Chamomile

They dried its flowers 
and stems. 

He tells me its name
in his native tongue.

I do not understand, at first
until I smell its fragrance
floral and sweet;
subtle.

Chamomile.

He directs me upstairs
in broken English;
I pray I understand enough.

"Grab a bunch,
wrapped
in newspaper."

There in the attic
of the duplex that
two brothers 
made homes,

I find the dried stems
and flower -

Grown in the garden
that's fed family
for 60 years.


I bring down a bundle
and she, before she lost
herself,
stands at
the stove,
boils a pot of water
and grabs a handful
as the water simmers.

She makes tea

she makes tea for 
her and I
but doesnt drink a sip

she watches me
drink

she smiles.

Now
years later
chamomile 
will remind me of them;
their home and their 
garden.

How fitting.

This flower 
holds many 
salves

Its simple yet
honored

Its humble
and enduring.

Chamomile 
becomes
the symbol
of my roots.  



butter and jam

At the counter 
a plate of eggs and sausage 
act as sides to the main
act;

Toast
homemade jam
butter spread 
thick, without 
apology

As a child 
she added extra;
lined each slice 
layered and thick

Butter was her 
language 
of love 

Enjoy this 
without worry,
her actions said 

Your body is 
perfect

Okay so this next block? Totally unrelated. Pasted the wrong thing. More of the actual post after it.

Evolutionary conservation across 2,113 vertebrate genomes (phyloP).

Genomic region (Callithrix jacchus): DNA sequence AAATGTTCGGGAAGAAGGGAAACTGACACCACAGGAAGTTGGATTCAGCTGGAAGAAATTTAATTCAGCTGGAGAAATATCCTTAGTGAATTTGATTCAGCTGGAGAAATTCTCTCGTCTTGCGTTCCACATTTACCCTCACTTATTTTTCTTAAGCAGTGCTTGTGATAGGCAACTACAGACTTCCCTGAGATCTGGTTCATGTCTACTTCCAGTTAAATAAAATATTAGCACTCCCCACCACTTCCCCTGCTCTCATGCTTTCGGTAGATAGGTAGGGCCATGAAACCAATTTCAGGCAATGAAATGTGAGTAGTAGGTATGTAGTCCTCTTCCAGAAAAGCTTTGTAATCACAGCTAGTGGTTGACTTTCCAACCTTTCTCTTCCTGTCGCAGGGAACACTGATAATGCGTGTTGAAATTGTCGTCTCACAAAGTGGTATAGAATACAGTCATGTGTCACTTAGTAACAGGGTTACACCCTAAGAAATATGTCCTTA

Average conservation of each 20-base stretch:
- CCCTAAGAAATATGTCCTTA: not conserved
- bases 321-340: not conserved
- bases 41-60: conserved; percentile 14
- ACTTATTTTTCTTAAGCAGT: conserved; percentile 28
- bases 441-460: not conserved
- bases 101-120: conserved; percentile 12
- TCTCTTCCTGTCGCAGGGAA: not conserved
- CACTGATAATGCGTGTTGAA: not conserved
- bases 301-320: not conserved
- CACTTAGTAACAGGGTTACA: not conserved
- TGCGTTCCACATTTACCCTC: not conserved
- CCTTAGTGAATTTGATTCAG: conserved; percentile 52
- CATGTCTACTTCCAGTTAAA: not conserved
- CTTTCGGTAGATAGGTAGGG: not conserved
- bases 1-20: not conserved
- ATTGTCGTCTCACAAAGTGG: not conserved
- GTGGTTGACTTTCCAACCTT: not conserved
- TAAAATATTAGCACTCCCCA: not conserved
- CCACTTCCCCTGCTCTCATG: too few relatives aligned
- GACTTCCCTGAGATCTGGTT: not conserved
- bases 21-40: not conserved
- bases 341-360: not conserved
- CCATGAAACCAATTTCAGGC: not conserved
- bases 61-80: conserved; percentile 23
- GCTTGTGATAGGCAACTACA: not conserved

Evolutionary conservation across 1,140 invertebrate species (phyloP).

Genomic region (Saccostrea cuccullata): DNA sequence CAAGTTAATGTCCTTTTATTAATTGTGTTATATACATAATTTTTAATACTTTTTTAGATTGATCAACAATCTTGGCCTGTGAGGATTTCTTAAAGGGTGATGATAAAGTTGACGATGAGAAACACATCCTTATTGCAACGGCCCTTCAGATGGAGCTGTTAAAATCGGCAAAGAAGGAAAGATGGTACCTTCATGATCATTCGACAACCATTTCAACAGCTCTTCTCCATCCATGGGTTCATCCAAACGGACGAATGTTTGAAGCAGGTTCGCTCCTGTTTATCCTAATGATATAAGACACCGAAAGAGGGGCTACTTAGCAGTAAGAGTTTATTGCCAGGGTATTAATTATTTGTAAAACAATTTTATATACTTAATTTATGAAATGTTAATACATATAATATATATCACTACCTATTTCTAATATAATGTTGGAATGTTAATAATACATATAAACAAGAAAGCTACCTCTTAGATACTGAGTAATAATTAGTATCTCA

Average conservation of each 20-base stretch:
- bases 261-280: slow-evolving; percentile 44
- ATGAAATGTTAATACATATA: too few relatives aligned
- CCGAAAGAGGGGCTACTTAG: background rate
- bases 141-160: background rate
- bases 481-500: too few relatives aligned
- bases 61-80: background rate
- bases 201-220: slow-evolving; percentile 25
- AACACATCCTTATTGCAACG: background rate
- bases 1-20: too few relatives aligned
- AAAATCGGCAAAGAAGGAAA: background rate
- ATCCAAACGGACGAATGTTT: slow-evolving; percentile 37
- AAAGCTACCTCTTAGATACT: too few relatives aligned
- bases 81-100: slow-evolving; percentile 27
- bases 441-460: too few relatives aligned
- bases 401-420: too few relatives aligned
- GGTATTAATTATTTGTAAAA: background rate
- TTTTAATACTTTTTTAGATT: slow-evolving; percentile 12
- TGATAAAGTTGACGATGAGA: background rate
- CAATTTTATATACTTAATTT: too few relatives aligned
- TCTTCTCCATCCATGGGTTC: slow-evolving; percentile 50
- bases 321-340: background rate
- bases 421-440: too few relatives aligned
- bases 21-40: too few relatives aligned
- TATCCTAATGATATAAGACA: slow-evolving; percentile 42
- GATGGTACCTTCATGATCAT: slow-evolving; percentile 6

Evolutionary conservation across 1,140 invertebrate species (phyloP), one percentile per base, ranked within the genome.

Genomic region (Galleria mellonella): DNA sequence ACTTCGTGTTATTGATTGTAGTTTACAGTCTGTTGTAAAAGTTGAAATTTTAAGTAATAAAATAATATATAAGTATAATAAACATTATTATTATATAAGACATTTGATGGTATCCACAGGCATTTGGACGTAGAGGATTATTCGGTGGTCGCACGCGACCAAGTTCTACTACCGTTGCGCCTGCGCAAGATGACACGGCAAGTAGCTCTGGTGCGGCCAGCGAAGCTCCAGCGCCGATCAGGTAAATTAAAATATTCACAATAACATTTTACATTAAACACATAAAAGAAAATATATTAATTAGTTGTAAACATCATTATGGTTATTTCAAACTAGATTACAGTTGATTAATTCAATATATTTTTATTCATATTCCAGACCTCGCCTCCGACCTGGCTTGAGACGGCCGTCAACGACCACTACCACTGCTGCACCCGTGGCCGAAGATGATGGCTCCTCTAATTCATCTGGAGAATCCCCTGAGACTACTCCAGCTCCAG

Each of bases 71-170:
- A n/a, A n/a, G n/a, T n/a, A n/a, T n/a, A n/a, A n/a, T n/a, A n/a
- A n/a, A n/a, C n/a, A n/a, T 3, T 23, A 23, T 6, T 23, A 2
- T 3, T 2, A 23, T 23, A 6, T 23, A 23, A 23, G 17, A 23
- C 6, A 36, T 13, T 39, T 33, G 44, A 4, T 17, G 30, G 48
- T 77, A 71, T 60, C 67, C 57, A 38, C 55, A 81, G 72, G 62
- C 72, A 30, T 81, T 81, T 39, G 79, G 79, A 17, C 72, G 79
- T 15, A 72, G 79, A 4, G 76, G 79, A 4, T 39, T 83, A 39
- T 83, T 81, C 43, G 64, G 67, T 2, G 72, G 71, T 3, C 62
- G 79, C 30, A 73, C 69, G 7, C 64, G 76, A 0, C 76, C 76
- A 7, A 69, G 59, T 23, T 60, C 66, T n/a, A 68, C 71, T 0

when its 
satiated

sit here 
let me 
feed you

I can hear her
in every bite 

I see her hands 
in each layer 

I smile 
when a lot 
still isn’t 
quite right 

It’s only ever enough 
for her and for me 
when our hearts
are full 


In the next room

In one room
my grandmother begs for peace.
She cries for her mother,
screams in confusion and pain.
 
In the kitchen, he cooks dinner alone.
Smelts, fresh bread, salad, a beer.
I watch my grandfather as he moves
quiet and purposeful.
 
He fries the fish as he holds back tears.
He hears his wife cry out in pain.
His own is angry, frustrated.
He tells me,
 
“this was not supposed to happen.
This is not how I imagined the end.”
 
He sits at the kitchen table
the Steelers’ game plays in front of him
He does not notice me watching
as he drizzles hot sauce on his meal.
 
He turns, sensing me behind him,
tells me to grab a plate.
I do, knowing this is an important offering.
 
He fixes me dinner,
too many smelts than I can stomach,
salad, and bread.
I begin to eat silently next to him
 
This is his language of love.
 
He gets up suddenly
grabs a glass from the cupboard
pours half of his beer in the glass.
He hands it to me.
 
I drink. I take him in.
I say nothing. Because I know
he needs this. He needs me
to be silent with him, to eat
the food he has made
to accept what love
he has left to give.
 
To do something
anything.